You can’t just throw a few Power BI visuals into a report and expect users to be able to analyse their data more effectively. In this post I try to highlight what I think makes an effective Power BI report.
Firstly, I recommend anyone starting to work with data visualizations and dashboards to read the book ‘Storytelling with Data’ by Cole Nussbaumer Knaflic – a simple introduction to the key principles.
Here’s a very simple report I created to highlight some of the considerations. You might want to view it full screen by clicking on the diagonal arrows at the bottom right hand side of the report.
The importance of a title
I remember when I drew my first graph at school, the teacher drilled into us the importance of every graph having a title describing what the graph was about. So I’ve chosen to include the name of my school, and the fact that the front page hosts all the most important statistics for my school. I tried to avoid buzzwords like ‘KPI’ or ‘metrics’.
Put the most important statistics first
In English, we read from left to right, horizontally and then down, forming a zigzag down the page. Hence, the data we place first is interpreted as being the most important. So I placed the total number of pupils on roll right at the top left corner, followed by boys and girl counts and a year group count. As we move down the page, the graphs are ‘less’ important.
Use colour sparingly
In this example, I’m just using a single colour. The idea is that I will only use different colours to highlight an important difference between measures. On this page there is no need to use any colours other than green and black (for the text).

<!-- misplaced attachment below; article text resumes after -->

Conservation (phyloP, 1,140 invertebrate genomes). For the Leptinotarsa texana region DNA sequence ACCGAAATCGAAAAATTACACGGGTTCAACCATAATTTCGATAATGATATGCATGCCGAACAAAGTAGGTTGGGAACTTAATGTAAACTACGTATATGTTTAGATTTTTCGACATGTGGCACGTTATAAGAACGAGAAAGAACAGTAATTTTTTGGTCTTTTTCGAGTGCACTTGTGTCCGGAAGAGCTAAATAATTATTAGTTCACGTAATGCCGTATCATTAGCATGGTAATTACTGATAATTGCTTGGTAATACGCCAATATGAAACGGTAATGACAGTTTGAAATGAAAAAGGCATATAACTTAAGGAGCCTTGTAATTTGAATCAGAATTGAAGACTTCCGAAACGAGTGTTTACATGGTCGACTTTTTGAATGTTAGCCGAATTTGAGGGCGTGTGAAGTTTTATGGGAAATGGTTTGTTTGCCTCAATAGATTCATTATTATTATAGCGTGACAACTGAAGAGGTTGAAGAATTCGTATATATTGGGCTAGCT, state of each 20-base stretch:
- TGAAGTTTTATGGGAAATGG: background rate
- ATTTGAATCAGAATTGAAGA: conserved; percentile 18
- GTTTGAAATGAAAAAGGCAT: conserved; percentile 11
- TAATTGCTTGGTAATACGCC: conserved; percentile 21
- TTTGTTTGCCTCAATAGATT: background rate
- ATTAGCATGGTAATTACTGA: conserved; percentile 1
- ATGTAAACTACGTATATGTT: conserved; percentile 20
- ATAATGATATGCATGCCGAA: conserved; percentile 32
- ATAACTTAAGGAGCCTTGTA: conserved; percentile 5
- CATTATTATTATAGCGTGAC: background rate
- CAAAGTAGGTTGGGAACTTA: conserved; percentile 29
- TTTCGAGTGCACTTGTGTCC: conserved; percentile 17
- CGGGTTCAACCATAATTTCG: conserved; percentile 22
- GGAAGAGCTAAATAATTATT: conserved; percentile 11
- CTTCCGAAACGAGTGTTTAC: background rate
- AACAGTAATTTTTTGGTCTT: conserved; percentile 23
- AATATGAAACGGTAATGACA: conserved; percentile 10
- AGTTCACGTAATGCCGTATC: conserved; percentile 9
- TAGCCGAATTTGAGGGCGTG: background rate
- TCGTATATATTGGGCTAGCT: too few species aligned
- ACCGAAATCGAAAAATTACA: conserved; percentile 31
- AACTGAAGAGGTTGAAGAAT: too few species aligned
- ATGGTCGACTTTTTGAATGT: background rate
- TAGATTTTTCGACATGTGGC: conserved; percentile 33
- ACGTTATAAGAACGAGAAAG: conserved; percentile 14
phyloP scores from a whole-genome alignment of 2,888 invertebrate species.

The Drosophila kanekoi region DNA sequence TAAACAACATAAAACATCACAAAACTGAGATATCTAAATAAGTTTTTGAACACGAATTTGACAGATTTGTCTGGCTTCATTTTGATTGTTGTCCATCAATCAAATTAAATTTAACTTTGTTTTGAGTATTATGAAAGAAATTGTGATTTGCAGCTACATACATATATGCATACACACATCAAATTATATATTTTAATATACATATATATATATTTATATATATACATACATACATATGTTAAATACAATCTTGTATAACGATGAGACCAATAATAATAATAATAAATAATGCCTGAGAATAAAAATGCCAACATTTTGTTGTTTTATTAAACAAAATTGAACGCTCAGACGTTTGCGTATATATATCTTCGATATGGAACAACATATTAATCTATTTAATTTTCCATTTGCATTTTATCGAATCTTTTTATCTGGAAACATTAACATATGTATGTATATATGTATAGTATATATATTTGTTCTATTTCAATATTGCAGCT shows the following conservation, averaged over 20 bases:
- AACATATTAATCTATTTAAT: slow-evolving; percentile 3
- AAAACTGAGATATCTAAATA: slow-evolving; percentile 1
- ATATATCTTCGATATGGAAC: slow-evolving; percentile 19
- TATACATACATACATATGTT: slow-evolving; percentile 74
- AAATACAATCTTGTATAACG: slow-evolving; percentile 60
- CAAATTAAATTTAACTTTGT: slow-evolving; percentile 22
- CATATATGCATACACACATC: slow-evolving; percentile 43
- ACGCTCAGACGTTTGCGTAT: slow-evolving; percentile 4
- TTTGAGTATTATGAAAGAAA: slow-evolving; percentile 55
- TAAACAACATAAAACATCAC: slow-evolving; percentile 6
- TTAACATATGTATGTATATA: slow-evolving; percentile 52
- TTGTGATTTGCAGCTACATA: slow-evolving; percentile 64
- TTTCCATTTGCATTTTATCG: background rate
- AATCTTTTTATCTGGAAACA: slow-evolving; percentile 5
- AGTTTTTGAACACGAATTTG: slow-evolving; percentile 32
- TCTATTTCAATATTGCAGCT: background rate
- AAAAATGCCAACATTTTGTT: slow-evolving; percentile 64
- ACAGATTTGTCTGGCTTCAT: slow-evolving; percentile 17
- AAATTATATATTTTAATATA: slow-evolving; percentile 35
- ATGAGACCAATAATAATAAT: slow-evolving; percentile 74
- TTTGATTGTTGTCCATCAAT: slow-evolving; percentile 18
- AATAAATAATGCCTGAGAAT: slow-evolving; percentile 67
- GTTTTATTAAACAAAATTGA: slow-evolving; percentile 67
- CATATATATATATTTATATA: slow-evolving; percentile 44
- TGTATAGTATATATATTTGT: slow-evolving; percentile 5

Tell the viewer what they are seeing
I have a text block in the middle of the report to guide the viewer. I keep the text short, and to the point, but it hopefully puts the viewer in control of the report and helps them to interpret the data correctly.
Be careful with pie charts
I could have used pie charts for a couple of visualisations (pupil premium and SEN for example) but chose not to. Pie charts can be poor ways of showing the very small slices of data. Pie charts do have their place, but often bar charts are better.
Provide extra help when using slicers
Many school staff have problems using slicers for the first time. I’ve clearly identified all my slicers (and called them ‘filters’ because many school staff find filters more intuitive) by putting them in a box at the right hand side of the screen. I used text to describe how slicers can be used to make multiple selections. And I’ve provided a button to help users clear the all the slicers.
Do you really need a Y axis?
In the comments below, DAX Fan asked ‘ If you are using data labels, why use the Y axis?’. That’s a very good point. In the first version of these visualizations I included the Y axis and the data labels. Now I just show the data labels. The visualizations tell me exactly how many boys and girls are in each class – so I don’t need a set of horizontal lines to tell me the same information.
Finally, indicate how old the data is
School data needs to be up to date – fresh – and timely. If you look in the top right hand corner of the report I’ve included a ‘last updated’ data and time. Users of this report will know exactly when the report was last updated.
Contact me if you want me to build a report like this for your school. Meanwhile, feel free to add your suggestions to the comments below.
If you are using data labels, why use the Y axis? When there aren’t too many data points, it’s preferable to use data labels and remove the Y axis (or X axis in case of horizontal bar charts). Try it — your report above will look much better.
Good tip! And a good point too – I can see that it just replicates data and increases screen clutter.